“Local Online Dating in DFW and Denton During the Pandemic” Episode

This is my individual podcast section for my news capstone class. It wasn’t in the final product, but this is what I originally was going to submit. It’s a VERY rough draft, but it didn’t come out too bad! Anyway, this is what singles in Dallas and Denton thought of COVID testing before meeting dates or considering more dates with potential matches. Full Story coming soon on my journalist portfolio.

Multicultural Psych II: Gender + Sexuality

The topic for the 3rd week’s lecture was gender and sexuality. I was looking most forward to this topic and thought it would generate a good discussion during our live class.

I was wrong. Yes, it was as interesting and enlightening as I imagined. I learned about muxes in Mexico, third genders in India, two-spirit Native Americans, and other trans and third gender people across culures. They seem to be more accepting of trans people abroad than in the “United States.”

Continue reading “Multicultural Psych II: Gender + Sexuality”

Not Their Fault: Rape Victim Advocacy

This was originally written my sophomore year of HS, 2/11/14. It was a topic I was really interested in finding out more about as a developing writer.

Rape originates from the word rapere which means to steal or seize. Every two minutes somewhere in America, someone is sexually assaulted, according to a statistic from the Fort Worth Women’s Center. Women and men alike are affected by rape and other cases of sexual assault. The anti-rape movement began in the early 1970s; that’s when the need for resources useful to victims was emphasized and awareness of the issue was raised. The common misconception is that rape is limited to females, however, rape can happen to anyone. The issue of unwanted sex has existed since the beginning of civilization, yet only decades ago were steps taken to help victims.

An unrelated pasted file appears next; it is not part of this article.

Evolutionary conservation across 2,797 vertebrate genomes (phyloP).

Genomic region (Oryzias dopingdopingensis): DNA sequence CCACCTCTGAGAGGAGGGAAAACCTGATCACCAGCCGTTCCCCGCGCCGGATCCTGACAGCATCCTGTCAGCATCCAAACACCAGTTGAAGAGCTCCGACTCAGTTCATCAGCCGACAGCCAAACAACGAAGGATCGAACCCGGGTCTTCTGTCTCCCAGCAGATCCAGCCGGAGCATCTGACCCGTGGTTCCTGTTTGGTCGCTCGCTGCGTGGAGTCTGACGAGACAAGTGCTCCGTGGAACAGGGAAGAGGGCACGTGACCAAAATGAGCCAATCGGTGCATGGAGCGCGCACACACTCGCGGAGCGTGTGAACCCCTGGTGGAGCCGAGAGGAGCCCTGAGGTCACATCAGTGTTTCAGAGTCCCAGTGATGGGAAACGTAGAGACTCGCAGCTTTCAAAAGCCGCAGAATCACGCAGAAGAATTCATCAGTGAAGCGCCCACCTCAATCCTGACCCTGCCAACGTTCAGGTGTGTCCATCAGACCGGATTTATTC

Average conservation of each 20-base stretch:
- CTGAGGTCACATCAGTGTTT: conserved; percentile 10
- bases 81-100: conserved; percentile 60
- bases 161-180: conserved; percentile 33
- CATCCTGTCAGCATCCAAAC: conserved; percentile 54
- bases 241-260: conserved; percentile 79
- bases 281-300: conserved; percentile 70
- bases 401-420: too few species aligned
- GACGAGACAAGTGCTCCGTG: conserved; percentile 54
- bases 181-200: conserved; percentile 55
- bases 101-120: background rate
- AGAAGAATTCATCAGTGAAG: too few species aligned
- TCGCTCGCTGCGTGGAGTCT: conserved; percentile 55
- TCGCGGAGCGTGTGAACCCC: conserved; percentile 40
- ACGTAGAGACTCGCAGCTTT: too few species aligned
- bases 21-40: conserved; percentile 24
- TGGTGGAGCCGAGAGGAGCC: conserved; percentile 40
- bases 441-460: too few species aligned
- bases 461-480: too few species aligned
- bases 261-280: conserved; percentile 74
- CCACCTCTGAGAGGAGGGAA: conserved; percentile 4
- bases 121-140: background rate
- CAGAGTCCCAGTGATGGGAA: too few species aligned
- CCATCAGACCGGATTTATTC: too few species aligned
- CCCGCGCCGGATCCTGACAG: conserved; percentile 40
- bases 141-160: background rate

Before women gained any rights and were actually respected as human beings in most cultures, they were viewed and treated like property. The first law made against raping women was in thirteenth-century England, but it wasn’t seriously enforced. Since women had no rights in America up until 1920, men didn’t see it necessary to consider sexual assault against a woman a crime. The English writer, Mary Wollstonecraft, was the first woman to have expressed the way many women in the 1700s felt in her book The Vindication of the Rights of Women. During the Women’s Rights Convention of 1848, which resulted from women learning to organize and publicize political protests during the abolitionist movement, feminists signed for the rights of women in their Declaration of Sentiments. However, women of color were not included in this Declaration and, considering prior knowledge of female slaves being gang-raped, this was obviously a problem between races since many of these women supported abolition.

Continue Reading

The History of Soul Food

         African Americans were introduced to America in the 1600s, and during their enslavement, they created a new cuisine (Middleton). African American slaves called this new cuisine soul food. The concept of soul food originated in the South of America. Whoever loves food should consider soul food because it has a rich history, a diverse selection of dishes, and it has influenced other areas of the culinary world.

Continue reading “The History of Soul Food”

Create a free website or blog at WordPress.com.

Up ↑